6 7 8 9 10 Displaying 50-56 of 451 Articles

Recently I spent an afternoon with friends wandering through Manhattan's Whitney Museum, gazing at a wide variety of canvases by Frank Stella, Jackson Pollack, Joseph Albers, Mark Rothko, and many more. As we wandered, my skepticism (you call this art?) gave way to admiration (wow, abandoning pictures could be fun!), and to thinking: hey, we writers could do the same thing with words, not using them to paint pictures but scattering them willy-nilly like Jackson Pollack's dribbles.  Continue reading...
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Hey guys, I wrote a book. Fittingly, I can only state its title euphemistically in this column about euphemisms. It's sorta called Bull*#@$: A Lexicon. Not being able to name my book could be construed as an obstacle in my quest to use this column for shameless self-promotion. Or is it?  Continue reading...
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Intensive purposes? Slight of hand? Linguist Adam Cooper contemplates phrases whose meanings are in transition as we replace unfamiliar words fossilized with language that sounds more reasonable to our modern ears.  Continue reading...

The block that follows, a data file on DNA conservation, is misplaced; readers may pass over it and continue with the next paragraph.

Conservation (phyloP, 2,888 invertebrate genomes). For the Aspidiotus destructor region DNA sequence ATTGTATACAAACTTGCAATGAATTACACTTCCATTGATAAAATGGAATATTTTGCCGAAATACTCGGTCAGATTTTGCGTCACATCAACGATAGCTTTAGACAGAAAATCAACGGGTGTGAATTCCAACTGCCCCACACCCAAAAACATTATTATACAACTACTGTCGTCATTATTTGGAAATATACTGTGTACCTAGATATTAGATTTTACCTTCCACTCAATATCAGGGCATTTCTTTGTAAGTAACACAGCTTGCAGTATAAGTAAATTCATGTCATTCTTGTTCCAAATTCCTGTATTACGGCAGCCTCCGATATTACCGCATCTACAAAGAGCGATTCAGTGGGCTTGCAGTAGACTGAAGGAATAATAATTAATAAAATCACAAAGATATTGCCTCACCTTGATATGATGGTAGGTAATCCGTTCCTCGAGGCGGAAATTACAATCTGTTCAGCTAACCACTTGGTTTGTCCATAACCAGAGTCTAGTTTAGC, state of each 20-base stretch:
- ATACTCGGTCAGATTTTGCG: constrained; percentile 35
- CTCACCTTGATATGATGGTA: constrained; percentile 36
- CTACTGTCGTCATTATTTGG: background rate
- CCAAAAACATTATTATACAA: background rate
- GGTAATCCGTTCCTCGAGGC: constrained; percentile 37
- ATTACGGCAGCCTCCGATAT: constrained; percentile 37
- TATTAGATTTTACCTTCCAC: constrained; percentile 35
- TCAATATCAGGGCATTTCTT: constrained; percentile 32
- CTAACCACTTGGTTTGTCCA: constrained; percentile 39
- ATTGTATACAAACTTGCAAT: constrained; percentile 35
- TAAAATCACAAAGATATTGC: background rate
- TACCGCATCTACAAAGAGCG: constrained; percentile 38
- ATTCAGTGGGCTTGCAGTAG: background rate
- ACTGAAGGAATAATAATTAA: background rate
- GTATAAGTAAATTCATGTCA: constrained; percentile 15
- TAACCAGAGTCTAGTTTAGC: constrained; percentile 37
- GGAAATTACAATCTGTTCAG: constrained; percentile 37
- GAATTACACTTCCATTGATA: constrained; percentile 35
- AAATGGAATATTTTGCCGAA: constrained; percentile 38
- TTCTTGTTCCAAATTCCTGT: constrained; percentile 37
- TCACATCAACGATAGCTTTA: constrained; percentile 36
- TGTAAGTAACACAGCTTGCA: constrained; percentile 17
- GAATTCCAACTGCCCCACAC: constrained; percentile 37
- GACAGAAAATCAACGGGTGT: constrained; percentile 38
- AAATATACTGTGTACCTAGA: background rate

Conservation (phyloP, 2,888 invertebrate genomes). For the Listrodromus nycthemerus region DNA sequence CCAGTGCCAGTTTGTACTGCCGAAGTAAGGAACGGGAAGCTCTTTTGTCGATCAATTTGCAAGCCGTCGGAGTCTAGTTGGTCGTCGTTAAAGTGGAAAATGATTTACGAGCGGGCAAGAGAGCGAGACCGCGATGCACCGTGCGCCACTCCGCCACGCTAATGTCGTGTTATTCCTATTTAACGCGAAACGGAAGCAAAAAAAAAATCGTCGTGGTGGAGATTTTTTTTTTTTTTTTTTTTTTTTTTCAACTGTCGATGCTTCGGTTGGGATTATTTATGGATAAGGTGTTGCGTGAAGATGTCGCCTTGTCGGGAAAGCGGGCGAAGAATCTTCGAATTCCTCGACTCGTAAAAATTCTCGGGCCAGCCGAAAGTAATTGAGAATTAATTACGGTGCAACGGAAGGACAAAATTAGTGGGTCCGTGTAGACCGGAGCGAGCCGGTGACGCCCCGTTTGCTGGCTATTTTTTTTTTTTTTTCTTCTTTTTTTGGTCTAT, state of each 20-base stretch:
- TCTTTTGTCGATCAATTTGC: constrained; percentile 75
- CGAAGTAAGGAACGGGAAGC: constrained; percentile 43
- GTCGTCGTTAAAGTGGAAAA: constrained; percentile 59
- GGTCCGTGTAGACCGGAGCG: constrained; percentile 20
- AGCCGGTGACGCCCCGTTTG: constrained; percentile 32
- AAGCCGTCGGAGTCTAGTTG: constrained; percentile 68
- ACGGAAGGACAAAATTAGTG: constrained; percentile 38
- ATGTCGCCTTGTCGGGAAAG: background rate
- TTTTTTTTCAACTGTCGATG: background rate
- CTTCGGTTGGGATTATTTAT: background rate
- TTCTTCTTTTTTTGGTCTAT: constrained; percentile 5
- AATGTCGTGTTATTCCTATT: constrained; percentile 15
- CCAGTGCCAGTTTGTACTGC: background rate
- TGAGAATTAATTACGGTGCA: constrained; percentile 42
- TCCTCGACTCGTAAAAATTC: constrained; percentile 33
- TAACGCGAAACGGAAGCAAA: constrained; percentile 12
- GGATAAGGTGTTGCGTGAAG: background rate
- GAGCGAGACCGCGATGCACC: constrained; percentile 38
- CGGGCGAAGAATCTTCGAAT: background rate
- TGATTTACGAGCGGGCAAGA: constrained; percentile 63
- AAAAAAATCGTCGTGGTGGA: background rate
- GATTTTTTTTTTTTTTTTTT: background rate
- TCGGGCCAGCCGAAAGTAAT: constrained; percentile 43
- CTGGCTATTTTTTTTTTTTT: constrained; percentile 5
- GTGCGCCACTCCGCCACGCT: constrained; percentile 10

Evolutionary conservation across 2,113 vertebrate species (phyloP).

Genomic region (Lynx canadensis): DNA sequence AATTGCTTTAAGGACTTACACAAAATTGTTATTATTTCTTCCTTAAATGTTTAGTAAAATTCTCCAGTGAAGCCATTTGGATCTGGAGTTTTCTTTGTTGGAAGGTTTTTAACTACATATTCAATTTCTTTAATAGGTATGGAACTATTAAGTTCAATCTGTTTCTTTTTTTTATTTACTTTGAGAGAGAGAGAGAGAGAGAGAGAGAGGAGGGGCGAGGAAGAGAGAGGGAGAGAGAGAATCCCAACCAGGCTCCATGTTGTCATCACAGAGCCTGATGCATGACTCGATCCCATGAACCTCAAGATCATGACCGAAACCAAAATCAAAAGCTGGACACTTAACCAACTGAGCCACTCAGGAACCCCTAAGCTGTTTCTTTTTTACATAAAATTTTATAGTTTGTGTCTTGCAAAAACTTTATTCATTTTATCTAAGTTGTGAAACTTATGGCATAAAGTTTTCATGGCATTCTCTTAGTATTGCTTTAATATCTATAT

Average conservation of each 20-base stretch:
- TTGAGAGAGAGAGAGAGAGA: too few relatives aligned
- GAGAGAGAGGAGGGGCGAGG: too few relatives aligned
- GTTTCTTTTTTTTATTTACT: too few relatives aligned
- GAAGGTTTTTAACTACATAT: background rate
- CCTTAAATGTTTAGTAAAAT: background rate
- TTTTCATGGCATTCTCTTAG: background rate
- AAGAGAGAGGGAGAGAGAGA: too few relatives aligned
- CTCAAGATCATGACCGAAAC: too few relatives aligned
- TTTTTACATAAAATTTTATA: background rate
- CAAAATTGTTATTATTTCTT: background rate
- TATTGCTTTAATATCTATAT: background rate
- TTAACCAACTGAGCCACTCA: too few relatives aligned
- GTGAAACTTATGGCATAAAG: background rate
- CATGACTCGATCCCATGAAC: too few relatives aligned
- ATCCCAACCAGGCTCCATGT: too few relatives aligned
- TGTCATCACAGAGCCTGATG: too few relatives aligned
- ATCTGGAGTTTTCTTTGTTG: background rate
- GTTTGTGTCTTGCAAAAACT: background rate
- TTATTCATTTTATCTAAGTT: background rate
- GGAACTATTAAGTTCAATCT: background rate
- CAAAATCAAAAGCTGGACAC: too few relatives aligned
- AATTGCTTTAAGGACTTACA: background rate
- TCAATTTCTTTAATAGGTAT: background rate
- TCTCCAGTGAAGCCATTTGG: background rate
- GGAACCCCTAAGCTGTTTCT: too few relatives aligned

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Maybe it's the newly chilly air, or the dwindling daylight, or the thrilling prospect of costumes and candy. Whatever the reason, each autumn brings a harvest of seasonal neologisms, word blends, and commercial coinages as colorful as the falling leaves.  Continue reading...
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Have you encountered a transition counselor lately? I hope not. In the real world, a transition counselor is a diabolical euphemism for a profession made famous by George Clooney's character in Up in the Air: someone who fires people for a living. But in Matt Kindt's extraordinary conspiracy thriller Mind MGMT, the term has an even darker sense: assassin.  Continue reading...
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In his latest batch of under-the-radar euphemisms, Mark Peters introduces such linguistic doozies as "ethical cheating," an oxymoronic term that came to light after the Ashley Madison hacking hubbub.  Continue reading...
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When English-language Scrabble champ Nigel Richards, who does not speak French, won a French-language Scrabble championship, analysts rushed to analyze how much memorization that actually entailed. Ben Zimmer explains that to get a full understanding of Richards' achievement, a simple counting of words in the dictionary only gives a partial picture.  Continue reading...
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6 7 8 9 10 Displaying 50-56 of 451 Articles